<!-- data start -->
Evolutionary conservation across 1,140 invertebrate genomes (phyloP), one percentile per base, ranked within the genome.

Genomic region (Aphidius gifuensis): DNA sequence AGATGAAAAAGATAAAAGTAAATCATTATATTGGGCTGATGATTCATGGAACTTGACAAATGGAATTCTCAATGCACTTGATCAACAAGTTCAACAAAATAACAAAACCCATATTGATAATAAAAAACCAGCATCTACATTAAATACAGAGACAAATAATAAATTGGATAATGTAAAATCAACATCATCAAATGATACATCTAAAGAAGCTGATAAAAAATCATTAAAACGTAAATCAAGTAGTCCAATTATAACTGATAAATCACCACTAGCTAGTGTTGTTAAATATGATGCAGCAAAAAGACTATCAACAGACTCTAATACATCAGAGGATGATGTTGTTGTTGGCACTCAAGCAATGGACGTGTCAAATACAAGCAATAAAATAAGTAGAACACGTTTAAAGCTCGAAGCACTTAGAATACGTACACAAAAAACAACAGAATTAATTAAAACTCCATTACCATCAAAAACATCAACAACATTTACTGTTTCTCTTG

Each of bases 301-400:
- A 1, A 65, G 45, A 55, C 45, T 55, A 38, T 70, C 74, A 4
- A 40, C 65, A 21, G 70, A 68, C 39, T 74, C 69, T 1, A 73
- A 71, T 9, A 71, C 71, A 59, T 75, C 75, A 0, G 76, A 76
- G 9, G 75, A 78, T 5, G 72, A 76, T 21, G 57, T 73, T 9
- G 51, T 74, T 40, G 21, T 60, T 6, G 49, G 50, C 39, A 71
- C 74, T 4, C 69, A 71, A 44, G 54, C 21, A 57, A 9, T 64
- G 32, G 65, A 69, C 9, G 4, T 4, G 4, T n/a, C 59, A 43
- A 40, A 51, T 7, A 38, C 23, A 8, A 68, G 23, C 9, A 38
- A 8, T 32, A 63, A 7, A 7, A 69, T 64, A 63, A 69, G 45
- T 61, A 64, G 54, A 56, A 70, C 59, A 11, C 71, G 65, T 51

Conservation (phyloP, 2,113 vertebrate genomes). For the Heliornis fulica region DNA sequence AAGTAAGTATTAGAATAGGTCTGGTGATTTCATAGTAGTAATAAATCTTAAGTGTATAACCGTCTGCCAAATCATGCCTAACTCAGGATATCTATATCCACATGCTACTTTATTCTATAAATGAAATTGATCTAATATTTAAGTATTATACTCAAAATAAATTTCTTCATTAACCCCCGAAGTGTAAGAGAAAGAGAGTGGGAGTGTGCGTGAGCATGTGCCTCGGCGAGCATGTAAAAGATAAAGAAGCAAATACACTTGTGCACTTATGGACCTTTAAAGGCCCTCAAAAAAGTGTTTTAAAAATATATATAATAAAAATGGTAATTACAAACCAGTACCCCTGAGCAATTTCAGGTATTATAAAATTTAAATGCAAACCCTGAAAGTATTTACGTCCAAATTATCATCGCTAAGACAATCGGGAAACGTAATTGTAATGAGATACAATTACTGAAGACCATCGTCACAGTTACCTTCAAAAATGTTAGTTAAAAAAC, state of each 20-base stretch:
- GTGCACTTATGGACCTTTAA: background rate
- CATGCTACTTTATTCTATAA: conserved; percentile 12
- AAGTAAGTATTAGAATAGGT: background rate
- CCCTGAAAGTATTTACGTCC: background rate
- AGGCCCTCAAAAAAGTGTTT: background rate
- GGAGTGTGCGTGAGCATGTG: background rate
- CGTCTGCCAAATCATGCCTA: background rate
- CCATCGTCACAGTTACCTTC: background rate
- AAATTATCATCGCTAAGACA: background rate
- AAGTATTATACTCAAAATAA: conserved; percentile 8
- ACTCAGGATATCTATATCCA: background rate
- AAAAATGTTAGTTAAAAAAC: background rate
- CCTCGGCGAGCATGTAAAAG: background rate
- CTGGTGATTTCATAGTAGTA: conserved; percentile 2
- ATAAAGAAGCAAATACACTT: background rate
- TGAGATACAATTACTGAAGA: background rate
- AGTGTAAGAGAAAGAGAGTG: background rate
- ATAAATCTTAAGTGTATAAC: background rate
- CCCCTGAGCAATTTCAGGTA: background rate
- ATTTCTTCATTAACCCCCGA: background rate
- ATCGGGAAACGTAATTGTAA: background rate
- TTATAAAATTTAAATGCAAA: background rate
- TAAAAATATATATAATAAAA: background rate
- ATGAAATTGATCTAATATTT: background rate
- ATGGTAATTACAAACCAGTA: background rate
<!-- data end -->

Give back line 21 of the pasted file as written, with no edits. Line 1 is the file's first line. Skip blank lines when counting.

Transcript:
- CGTCTGCCAAATCATGCCTA: background rate